Nokia admits “unproven” Windows Phone 7 is a risk
Nokia has admitted it’s taking a major risk with its deal to deploy Windows Phone 7 on its handsets.
In its annual report filed with the US Securities and Exchange Commission, Nokia outlined the Microsoft deal and highlighted the potential dangers of hopping into bed with an “unproven” platform.
The company was outlining upcoming risks that could affect the company and its investors, and the Microsoft tie-in was prevalent in those uncertainties, which stretched over 29 pages of the report.
The “Risk Factors” might relate to worst-case scenarios, but make sobering reading for investors in the company.
The Windows Phone platform is a very recent, largely unproven addition to the market focused solely on high-end smartphones with currently very low adoption and consumer awareness relative to the Android and Apple platforms
“The Windows Phone platform is a very recent, largely unproven addition to the market focused solely on high-end smartphones with currently very low adoption and consumer awareness relative to the Android and Apple platforms,” Nokia said in its report.
“The proposed Microsoft partnership may not succeed in developing it into a sufficiently broad competitive smartphone platform.”
The company said it was also wary of its ability to profitably sell handsets now that it had to work a licence fee into its pricing model.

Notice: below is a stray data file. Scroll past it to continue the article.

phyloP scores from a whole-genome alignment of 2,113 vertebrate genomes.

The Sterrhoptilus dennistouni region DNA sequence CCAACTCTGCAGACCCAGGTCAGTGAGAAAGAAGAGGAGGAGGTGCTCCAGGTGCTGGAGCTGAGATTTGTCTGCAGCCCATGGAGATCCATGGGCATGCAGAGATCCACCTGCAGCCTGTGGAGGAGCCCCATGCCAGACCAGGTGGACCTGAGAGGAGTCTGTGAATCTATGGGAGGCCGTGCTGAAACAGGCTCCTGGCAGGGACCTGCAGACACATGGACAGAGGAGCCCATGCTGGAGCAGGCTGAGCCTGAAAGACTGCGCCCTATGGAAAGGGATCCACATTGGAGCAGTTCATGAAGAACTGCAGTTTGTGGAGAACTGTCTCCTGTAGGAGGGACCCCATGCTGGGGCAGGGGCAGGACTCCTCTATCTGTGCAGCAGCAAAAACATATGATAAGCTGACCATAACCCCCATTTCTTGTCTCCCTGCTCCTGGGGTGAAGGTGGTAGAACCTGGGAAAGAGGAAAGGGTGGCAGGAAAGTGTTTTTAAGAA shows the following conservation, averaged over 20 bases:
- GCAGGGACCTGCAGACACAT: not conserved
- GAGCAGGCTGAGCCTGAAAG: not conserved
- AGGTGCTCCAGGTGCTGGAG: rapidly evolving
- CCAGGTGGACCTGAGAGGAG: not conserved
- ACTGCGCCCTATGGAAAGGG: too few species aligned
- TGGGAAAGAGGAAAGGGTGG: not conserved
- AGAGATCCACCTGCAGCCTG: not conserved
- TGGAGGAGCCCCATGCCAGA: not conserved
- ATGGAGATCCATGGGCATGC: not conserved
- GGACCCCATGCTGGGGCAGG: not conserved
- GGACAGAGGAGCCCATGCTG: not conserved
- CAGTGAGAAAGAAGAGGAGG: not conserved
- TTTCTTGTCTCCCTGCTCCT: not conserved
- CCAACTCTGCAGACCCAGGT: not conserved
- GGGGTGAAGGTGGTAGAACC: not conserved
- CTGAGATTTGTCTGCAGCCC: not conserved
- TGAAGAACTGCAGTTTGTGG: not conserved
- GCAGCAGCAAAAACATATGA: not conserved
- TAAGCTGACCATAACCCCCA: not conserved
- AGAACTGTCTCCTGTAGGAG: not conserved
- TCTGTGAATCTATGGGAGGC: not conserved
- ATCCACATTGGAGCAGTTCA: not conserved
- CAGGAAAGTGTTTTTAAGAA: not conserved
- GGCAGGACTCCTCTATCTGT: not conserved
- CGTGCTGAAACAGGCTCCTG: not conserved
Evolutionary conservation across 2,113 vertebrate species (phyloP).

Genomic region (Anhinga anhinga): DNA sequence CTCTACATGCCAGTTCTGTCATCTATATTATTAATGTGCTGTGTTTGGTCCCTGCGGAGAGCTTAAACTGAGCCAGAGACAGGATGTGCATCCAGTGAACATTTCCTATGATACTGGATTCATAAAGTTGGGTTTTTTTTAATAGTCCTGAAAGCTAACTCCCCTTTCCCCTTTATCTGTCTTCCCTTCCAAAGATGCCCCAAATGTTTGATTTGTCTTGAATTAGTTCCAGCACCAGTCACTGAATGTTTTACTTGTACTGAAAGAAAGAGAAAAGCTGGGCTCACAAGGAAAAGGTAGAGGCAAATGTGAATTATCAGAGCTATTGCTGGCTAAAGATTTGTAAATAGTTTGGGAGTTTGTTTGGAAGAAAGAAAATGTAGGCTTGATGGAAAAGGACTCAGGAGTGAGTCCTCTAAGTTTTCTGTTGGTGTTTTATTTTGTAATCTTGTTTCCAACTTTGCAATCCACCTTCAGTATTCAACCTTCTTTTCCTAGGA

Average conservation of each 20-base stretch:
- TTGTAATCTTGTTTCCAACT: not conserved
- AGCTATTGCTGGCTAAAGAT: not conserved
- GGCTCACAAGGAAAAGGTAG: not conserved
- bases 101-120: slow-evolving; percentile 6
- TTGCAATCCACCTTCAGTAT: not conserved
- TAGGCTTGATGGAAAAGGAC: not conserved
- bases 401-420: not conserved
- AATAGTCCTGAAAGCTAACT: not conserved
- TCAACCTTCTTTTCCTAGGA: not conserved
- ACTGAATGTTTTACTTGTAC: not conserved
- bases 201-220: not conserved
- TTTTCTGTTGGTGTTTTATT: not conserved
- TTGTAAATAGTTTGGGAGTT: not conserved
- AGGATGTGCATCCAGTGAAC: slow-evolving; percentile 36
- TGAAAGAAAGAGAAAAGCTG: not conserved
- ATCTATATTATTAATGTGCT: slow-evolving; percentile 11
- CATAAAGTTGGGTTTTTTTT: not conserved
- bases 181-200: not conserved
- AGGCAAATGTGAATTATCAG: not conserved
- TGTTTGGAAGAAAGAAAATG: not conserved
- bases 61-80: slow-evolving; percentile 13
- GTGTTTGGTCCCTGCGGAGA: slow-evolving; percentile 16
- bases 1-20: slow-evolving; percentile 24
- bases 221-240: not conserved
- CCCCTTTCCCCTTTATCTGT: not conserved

Not only is the platform a risk, Nokia said, but the fact that it would overshadow Symbian could also put developers off working on the older OS and hamstring its involvement with the MeeGo platform.
Consumers might also wait for Windows handsets to become available and hold off buying Symbian devices, the company warned.
“We may not be able to maintain the viability of our current Symbian smartphone platform during the transition to Windows Phone as our primary smartphone platform or we may not realise a return on our investment in MeeGo,” the company said.
“Our mobile operator and distributor customers and consumers may no longer see our Symbian smartphones as attractive investments during the transition to Windows Phone.
“This would result in a loss of market share, which could be substantial during the transition, and which we may not be able to regain when quantities of Nokia Windows Phone smartphones are commercially available.”